"Just like a buzzin' fly, I come into your life. Now I float away like honey in the sun."
Recorded during the same tour that produced the sublime Dream Letter: Live in London 1968, Tim Buckley was in fine vocal form for this October 1968 concert in Copenhagen, Denmark. As was the case throughout his fall 1968 European tour, Buckley was operating with only part of his formidable backing band: percussionist Carter C.C. Collins and stand-up bass player John Miller could not make the trip overseas due to the tour's financial constraints. As a result, and thoroughly in keeping with the improvisatory Jazz-influenced approach of Buckley's music at this point, "local" players stepped in to fill these spots at each stop on the tour. Whereas the show documented on Dream Letter: Live in London 1968 saw The Pentangle's Danny Thompson take over stand-up bass duties to great effect, the concert documented on The Copenhagen Tapes features no less than European Jazz legend Niels-Henning Ørsted Pedersen, who, as a teenager, was so esteemed in Jazz circles that he was extended an invitation to join the Count Basie Orchestra of all things, which, amazingly, he refused. Also present for the Copenhagen concert was Buckley's inimitable sideman Lee Underwood, whose beautiful electric guitar-work, though completely improvised, always functioned as something of a harmonic anchor to Buckley's fearless vocal peregrinations. Buckley's approach to live performances at this point in his career was profoundly influenced by experimental Jazz; as Underwood explains, "For better or worse, Tim gave me and all his other musicians complete freedom. That is, he did not hire us as sidemen to simply play memorized parts. He hired us for our unique approaches to his music. We didn't have any input into the composing part, but the playing was ours alone, nearly all of it improvised." The Copenhagen Tapes is comprised of four lengthy tracks, the first of which, the 21 minute "I Don't Need It to Rain," supposedly intended as a vocal warm-up for Buckley, is nothing less than a tour-de-force. A bluesy slow-burner that finds Buckley frequently exploring the upper range of his seemingly elastic voice, the song also features some great ensemble work from vibe master David Friedman and Underwood. However, it is on the band's gorgeous rendition of "Buzzin' Fly" from Happy/Sad that Underwood's masterful contributions really step forward. Simultaneously carrying the melody and pushing the song beyond its Folk-Rock origins, Underwood's Telecaster weaves a fuzzy web of chiming notes for Buckley's soaring vocals to momentarily embrace and then transcend. In terms of fidelity, The Copenhagen Tapes is not the best-sounding Buckley live recording available; however, it captures him at the height of his improvisational powers, stretching his songs to their compositional limits and beyond, and for this, it is qualifies as essential Tim.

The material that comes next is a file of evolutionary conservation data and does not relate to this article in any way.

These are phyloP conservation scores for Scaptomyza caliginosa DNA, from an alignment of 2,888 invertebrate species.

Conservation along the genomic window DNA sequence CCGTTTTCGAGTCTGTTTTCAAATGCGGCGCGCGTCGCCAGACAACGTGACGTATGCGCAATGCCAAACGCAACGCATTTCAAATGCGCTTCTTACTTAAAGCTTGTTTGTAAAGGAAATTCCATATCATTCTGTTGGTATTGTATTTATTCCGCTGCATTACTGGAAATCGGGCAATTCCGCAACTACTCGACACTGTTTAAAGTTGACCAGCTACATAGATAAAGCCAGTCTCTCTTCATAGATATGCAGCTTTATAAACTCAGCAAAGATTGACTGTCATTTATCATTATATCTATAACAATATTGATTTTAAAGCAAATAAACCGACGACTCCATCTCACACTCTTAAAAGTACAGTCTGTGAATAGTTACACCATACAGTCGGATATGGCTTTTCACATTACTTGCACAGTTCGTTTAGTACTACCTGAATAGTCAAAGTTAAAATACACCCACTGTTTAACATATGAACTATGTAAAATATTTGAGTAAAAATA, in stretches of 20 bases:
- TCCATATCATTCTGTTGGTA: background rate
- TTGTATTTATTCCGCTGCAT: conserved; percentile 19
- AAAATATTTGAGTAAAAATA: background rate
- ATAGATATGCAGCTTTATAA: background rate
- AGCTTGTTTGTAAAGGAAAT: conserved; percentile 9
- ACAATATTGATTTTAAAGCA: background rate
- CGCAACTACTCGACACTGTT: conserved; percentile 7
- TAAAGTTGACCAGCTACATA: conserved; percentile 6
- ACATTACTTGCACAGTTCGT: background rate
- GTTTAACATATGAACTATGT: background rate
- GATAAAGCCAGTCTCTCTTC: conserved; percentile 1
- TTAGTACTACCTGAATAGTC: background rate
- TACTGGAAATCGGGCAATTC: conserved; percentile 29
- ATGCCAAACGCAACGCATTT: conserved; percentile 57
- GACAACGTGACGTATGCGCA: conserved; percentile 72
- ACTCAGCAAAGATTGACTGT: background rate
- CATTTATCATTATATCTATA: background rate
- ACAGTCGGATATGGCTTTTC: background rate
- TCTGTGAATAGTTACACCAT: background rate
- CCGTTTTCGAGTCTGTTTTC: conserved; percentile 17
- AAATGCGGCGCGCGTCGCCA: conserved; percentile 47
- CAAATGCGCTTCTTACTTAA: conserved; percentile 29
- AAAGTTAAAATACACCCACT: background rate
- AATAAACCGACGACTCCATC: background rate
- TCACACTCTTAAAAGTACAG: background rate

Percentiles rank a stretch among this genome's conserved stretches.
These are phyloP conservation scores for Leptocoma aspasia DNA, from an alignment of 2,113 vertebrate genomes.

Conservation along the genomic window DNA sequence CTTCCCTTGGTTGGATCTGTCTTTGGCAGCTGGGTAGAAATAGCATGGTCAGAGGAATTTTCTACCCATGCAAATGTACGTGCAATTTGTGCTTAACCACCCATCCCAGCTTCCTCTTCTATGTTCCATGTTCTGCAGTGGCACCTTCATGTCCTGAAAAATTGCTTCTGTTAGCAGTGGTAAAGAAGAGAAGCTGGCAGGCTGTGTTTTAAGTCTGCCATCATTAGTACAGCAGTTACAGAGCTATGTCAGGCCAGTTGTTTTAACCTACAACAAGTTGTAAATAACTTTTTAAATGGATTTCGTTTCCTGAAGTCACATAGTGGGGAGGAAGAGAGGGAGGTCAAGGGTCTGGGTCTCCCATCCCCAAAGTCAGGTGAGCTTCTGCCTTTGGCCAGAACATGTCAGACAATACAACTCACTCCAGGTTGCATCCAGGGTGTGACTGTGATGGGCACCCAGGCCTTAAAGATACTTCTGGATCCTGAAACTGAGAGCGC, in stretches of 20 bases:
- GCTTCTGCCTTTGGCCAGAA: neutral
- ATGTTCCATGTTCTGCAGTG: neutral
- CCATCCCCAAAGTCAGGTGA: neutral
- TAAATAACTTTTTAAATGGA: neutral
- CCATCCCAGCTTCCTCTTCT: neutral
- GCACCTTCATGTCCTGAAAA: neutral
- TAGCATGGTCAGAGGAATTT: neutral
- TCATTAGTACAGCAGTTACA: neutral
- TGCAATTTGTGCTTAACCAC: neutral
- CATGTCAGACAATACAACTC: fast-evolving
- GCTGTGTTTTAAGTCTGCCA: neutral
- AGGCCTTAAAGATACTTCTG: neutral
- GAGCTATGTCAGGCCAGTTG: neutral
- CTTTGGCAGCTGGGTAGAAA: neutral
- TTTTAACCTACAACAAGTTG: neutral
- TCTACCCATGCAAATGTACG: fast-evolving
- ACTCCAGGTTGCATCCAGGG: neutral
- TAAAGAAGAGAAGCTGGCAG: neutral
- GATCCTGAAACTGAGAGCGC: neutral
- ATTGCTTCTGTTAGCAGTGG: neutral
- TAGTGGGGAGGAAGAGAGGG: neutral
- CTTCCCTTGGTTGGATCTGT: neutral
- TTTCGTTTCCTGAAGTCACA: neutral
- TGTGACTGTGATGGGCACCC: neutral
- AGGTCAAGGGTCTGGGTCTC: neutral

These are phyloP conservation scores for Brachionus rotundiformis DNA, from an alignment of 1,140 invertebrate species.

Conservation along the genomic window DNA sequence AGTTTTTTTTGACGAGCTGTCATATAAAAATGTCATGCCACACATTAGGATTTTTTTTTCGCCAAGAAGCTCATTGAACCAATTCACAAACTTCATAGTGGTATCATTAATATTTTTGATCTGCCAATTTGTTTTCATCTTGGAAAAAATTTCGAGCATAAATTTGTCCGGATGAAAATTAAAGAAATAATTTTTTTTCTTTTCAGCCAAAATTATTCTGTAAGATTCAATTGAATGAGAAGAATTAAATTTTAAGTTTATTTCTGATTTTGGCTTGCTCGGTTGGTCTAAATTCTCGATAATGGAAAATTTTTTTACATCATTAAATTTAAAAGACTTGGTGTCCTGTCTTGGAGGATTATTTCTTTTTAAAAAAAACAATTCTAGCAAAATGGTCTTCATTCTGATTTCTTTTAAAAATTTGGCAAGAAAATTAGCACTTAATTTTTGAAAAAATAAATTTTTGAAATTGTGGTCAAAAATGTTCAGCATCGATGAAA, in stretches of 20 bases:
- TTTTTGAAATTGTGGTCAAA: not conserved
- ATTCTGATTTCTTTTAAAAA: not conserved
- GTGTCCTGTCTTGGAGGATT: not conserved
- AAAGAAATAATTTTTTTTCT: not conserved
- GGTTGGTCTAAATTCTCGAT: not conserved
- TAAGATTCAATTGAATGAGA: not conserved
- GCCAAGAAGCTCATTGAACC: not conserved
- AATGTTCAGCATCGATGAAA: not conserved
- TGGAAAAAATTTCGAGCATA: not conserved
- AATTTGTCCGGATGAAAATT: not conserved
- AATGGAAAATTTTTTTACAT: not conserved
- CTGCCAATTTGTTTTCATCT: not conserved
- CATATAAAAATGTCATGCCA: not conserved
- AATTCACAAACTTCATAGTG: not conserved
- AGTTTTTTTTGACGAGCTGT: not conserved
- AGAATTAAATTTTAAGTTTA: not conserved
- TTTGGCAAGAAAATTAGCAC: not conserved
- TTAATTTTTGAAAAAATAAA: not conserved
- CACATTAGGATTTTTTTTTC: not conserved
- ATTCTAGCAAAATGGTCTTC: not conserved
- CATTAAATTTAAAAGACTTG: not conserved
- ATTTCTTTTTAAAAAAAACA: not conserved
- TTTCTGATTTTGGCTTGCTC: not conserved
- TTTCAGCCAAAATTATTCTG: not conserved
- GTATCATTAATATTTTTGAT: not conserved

The Copenhagen Tapes
(Pinnacle ~ 2000)
1. I Don't Need It to Rain (21:38)
2. Buzzin' Fly (6:29)
3. Strange Feelin' (9:00)
4. Gypsy Woman (12:37)